Dodge Selling a Carbon Fiber 1970 Charger Body Is a Dream for Hot-Rodders

Dodge is executing a real power move by offering the quintessential muscle car design in its lightest form.

It’s Dodge Speed Week, and the company is announcing plans for its present and future muscle car business. Over the next few years, Dodge is going electric, but it’s also making moves to keep the internal-combustion torch lit among enthusiasts.

Monday’s announcements focused on the aftermarket: a Dodge Challenger body for eight grand (in case you ball up the one on your drag car), a drag-ready rolling chassis, and some carbon fiber bits for your new Challenger by SpeedKore, known for its carbon fiber-rich custom car builds.

But I was otherwise occupied by the vague outline of a classic car under a sheet. At some point in the speech by Dodge CEO Tim Kuniskis, the sheet came off, revealing a stunning carbon-fiber car body. Just the body, on a frame, with wheels. That’s it.

It was the body of a 1970 Dodge Charger licensed to be sold through Direct Connection, the company’s performance parts division that’s returning after a three-decade absence. Yes. You’ll be able to buy a pre-made carbon-fiber body in one of the world’s most perfect car designs (aerodynamics not included) and put it on whatever you want. Presumably, you’ll want it on some sort of restomod, or a classic car updated to perform like a modern one.

Carbon fiber builds have been big among the restomod crowd for a few years. They’re basically big ticket, one-off exotics that look like they rolled off the line 50-something years ago. Imagine a 1960s TV with modern internals by Samsung, and a case that’s carbon fiber instead of Bakelite. I don’t know why you’d need that second analogy to picture it, but hey, I’m not inside your head.

I’m pretty sure it all started a few years ago with the carbon-fiber-body Mustang GT500CR by Classic Recreations. Now, it’s the hot setup if you’re shopping for a little something in the $300,000 to $500,000-and-up range. Yeah, I know that’s a lot, but $500,000 is the new $150,000, or so I’m told.

Direct Connection also plans to offer bodies like this for the classic Plymouth Barracuda and Road Runner through Finale Speed. Starting with the Charger makes perfect sense, though. It’s a multigenerational icon that starred in both Bullitt and the Fast and the Furious franchise. It’s also, historically speaking, peak muscle car. Nothing before or after it had the same combination of clarity, panache, and raw emotion. OK, maybe the Rolling Stones’ Exile on Main Street. But not many other things.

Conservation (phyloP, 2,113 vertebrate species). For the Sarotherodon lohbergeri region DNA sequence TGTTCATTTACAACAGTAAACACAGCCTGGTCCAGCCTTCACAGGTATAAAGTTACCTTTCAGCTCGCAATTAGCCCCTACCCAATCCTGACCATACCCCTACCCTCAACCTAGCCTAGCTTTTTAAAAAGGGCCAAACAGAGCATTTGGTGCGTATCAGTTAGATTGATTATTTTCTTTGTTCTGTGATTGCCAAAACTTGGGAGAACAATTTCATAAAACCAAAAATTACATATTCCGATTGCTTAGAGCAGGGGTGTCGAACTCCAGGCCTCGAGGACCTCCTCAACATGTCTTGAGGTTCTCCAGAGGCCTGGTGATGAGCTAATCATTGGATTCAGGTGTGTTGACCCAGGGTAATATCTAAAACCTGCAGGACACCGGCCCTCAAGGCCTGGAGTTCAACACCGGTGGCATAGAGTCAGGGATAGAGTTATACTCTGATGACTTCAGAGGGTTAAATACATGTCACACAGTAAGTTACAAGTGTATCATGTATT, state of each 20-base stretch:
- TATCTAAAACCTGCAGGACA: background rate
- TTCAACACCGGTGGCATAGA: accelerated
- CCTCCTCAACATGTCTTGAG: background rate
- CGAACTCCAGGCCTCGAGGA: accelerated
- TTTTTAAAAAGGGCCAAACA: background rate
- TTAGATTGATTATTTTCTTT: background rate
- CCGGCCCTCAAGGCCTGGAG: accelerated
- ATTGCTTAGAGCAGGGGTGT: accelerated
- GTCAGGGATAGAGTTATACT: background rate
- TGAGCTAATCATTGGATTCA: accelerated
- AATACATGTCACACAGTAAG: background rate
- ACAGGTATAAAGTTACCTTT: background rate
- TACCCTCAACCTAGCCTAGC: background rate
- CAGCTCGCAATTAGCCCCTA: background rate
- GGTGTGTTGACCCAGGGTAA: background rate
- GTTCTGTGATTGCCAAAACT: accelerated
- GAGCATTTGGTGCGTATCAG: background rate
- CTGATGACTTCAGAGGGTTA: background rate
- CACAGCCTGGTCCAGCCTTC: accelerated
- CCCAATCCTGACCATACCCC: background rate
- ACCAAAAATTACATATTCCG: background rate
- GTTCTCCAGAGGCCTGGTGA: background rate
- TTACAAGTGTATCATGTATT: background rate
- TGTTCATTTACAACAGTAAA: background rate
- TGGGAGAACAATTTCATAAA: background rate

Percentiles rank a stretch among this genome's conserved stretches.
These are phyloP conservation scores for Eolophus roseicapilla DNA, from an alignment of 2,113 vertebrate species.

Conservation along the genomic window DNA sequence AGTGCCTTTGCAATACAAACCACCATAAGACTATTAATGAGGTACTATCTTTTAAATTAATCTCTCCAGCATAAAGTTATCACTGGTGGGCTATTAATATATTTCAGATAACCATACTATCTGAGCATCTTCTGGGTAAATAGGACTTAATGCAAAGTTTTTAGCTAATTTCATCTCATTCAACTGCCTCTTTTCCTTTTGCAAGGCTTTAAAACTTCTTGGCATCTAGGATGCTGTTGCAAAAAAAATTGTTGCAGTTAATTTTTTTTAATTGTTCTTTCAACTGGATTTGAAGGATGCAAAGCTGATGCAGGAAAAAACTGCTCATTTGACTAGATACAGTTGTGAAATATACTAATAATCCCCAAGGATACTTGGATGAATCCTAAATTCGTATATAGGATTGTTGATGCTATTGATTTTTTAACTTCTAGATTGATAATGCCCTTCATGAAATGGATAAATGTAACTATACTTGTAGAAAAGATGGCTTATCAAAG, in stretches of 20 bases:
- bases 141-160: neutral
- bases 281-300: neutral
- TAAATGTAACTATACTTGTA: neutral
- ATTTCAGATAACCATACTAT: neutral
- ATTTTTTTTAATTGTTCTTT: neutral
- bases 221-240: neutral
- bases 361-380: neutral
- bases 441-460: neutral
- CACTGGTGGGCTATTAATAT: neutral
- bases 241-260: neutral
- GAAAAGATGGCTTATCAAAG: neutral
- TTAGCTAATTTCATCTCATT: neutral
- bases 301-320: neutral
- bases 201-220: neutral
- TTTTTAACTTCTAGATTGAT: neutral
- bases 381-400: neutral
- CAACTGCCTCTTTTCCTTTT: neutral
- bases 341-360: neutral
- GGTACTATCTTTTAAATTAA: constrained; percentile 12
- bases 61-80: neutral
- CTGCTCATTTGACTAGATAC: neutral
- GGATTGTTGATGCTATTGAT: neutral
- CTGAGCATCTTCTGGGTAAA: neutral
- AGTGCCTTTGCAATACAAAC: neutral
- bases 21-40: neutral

Dodge’s carbon-fiber supplier SpeedKore has created a few high-profile Dodge Charger builds. Vin Diesel’s 1,650-horsepower, 9.0-liter Mercury Marine-powered 1970 Dodge Charger ”Tantrum” comes to mind. SpeedKore also did the “Hellacious” mid-engine 1968 Charger from F9: The Fast Saga

Both are a bit much for my minimalist taste, which you might describe as Presbyterian-modern. Give me the Chevy Nova your grandfather demanded the dealership order from the factory, because there wasn’t a single three-on-the-tree allocation to be had in the entire Northeast, and I’d be happy. Well, sort of happy, because I’d also want a carbon-fiber body with that.

Last night, Dodge, although probably not intending to, gave me an idea. The build I would go for, if I were in the Vin Diesel business, was on display. 

What I want is a carbon-fiber bodied 1970 Dodge Charger with poverty wheels and “Fratzog”-logoed, redlined, dog dish hubcaps. Fratzog, if you were wondering, is that three-cornered Dodge logo from the 1960s and ‘70s. It’s one of those space-age designs that transports you to another era. Dodge is bringing it back, and it’ll be incorporated into its next generation of battery-electric vehicles. I just think it fits the vibe.

For the interior, I want a bench seat and one of those long speedometers that take up half the dash. Of course, I also want it to have a full independent suspension, multilink please, and all the other mod cons that signify the restomod scene. Yes, I want my grandfather-spec car to drive like a BMW M5 Competition. What am I, some kind of farm animal?

Right. I want a $500,000 car that looks like a $3,500 car (in 1970 dollars). Is that too much to ask? Yes, I suppose, in this case, it is. Still, kudos to Dodge for giving me options, and for continuing to feed the dream.